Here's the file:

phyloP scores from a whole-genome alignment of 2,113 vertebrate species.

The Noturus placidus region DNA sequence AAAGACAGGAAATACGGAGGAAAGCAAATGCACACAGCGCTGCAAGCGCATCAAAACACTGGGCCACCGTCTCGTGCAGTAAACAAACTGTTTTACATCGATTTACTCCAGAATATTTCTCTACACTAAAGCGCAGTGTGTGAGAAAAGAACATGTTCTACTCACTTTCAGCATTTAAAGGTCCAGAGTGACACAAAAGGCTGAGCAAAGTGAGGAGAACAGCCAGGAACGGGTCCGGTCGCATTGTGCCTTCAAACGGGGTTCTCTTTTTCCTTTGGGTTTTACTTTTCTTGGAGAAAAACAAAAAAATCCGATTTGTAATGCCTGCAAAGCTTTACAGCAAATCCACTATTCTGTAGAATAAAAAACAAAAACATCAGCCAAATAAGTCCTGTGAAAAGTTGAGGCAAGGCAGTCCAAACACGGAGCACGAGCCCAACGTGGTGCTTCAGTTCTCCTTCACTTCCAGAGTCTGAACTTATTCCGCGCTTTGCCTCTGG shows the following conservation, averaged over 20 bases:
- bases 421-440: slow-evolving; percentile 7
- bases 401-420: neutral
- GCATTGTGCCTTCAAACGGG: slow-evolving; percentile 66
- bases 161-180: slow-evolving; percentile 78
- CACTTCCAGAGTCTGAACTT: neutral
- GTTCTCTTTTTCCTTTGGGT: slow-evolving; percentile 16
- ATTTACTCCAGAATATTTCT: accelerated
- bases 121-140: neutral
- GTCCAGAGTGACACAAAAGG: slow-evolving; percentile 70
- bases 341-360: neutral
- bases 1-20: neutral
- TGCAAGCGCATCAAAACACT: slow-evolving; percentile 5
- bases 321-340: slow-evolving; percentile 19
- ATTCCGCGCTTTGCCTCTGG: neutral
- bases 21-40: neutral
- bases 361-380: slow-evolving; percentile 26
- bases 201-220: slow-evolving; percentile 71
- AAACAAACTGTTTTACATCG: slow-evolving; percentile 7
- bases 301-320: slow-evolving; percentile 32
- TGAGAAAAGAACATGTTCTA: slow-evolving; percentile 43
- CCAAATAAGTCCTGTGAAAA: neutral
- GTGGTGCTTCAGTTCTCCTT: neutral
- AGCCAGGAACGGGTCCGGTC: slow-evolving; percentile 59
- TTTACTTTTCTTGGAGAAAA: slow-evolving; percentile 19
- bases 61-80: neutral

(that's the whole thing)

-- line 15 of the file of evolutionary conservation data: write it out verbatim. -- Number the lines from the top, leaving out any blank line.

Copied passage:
- bases 321-340: slow-evolving; percentile 19